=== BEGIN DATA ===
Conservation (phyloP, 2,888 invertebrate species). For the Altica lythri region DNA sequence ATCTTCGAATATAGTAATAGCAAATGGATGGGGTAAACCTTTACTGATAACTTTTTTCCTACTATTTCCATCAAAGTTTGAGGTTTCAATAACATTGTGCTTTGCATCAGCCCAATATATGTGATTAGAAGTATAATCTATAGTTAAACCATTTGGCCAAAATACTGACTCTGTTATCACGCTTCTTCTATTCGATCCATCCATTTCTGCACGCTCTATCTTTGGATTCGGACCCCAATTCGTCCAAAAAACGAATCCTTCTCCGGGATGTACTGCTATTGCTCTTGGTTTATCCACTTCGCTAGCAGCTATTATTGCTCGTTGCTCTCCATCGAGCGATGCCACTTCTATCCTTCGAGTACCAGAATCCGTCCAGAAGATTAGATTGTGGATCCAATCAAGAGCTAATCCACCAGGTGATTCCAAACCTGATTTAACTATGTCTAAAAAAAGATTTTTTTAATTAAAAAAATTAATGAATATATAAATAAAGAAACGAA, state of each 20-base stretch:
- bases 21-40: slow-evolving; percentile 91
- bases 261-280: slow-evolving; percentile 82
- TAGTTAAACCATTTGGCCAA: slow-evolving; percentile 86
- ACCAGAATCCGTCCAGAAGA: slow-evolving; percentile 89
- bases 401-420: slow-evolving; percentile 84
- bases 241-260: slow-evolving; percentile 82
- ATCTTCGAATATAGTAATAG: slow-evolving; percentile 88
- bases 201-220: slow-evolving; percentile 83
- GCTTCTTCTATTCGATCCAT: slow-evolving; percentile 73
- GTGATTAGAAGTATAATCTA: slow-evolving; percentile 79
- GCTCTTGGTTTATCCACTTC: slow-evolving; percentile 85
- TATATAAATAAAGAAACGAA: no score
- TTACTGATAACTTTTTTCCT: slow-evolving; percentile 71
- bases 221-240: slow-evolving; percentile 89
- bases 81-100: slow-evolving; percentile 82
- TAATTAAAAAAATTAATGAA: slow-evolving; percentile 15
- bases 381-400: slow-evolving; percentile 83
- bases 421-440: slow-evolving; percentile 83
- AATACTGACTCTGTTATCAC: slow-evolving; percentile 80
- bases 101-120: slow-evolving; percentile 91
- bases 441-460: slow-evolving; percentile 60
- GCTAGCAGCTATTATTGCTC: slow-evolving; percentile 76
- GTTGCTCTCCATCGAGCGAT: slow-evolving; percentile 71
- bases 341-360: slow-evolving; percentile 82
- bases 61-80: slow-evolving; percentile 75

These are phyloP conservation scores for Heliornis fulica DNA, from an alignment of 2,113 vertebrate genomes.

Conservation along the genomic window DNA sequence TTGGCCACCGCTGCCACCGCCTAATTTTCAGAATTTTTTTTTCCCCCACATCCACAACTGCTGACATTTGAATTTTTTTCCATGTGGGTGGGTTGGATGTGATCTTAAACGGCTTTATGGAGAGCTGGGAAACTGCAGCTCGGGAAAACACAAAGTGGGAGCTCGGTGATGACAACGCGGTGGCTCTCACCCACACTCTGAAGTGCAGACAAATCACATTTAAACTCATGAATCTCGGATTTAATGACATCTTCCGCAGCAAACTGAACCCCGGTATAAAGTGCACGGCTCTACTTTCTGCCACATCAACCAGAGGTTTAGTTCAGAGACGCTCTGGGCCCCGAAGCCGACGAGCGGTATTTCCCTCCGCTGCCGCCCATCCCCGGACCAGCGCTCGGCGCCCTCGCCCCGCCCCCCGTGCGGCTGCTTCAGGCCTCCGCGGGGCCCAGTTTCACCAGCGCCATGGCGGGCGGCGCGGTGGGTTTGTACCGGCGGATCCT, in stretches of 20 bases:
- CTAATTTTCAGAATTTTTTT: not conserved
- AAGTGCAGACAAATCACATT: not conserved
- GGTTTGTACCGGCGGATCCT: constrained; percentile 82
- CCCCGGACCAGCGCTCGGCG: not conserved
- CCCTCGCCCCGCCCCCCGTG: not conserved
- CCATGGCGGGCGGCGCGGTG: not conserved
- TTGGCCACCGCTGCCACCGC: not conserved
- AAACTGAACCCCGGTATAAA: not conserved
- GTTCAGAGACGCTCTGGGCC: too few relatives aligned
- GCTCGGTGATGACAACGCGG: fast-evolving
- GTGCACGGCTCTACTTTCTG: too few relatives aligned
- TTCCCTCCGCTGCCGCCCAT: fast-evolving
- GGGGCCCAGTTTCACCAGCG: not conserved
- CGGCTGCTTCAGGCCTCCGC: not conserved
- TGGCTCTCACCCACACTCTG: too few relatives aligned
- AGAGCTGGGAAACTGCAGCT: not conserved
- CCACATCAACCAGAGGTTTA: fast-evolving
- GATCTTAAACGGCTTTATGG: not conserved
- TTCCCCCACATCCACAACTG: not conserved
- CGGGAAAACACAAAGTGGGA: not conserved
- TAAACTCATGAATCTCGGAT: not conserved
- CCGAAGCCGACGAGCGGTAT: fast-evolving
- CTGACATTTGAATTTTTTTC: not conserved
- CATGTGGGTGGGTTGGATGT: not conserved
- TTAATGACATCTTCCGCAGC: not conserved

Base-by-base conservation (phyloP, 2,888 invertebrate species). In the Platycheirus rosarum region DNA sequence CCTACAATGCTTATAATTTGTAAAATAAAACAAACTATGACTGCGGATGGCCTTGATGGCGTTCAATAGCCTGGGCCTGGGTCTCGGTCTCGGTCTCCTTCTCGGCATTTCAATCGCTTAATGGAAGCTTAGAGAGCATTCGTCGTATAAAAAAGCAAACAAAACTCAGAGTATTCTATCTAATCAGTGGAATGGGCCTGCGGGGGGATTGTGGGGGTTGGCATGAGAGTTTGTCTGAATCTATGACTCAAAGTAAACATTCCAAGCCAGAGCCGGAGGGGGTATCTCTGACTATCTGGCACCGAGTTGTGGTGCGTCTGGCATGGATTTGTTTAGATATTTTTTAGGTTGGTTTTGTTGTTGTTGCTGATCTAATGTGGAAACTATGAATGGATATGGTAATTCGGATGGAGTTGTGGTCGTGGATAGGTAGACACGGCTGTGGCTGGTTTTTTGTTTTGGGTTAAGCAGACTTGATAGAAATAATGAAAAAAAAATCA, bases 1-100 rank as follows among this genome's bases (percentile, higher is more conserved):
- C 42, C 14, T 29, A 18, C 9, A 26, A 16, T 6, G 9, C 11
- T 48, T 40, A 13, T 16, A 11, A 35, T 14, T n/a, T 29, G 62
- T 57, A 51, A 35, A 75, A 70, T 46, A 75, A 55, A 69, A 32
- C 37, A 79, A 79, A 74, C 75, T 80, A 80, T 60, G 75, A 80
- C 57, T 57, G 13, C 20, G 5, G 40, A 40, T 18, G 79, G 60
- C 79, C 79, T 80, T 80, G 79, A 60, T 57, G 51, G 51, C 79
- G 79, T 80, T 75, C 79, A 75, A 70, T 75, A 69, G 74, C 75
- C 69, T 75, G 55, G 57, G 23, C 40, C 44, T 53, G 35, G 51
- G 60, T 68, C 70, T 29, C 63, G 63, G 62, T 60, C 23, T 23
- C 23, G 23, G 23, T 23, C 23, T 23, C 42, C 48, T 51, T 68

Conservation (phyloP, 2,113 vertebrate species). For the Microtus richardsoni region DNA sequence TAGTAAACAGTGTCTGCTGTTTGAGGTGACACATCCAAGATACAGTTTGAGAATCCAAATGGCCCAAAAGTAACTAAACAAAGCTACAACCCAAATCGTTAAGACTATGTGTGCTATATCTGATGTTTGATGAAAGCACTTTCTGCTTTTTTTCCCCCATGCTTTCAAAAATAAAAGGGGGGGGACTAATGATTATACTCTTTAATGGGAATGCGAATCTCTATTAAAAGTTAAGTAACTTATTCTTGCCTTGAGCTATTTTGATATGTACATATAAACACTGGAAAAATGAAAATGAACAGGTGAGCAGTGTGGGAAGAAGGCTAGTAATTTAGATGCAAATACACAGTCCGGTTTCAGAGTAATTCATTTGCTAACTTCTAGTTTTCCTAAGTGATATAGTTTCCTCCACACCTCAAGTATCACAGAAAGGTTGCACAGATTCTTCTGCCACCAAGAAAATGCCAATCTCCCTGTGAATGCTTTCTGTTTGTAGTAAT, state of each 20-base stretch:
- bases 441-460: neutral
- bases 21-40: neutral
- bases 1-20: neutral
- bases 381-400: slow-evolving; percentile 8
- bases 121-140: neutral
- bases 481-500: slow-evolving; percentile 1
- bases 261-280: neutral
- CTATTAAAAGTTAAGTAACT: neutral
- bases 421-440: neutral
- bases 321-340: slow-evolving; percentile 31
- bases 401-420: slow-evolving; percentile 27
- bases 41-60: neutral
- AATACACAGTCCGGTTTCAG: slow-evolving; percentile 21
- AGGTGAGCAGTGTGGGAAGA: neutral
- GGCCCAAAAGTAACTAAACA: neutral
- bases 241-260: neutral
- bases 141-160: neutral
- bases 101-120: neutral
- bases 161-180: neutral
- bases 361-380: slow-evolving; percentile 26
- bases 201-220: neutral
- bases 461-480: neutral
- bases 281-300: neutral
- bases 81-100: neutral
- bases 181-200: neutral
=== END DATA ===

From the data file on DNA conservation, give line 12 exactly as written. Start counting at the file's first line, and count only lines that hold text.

- GCTCTTGGTTTATCCACTTC: slow-evolving; percentile 85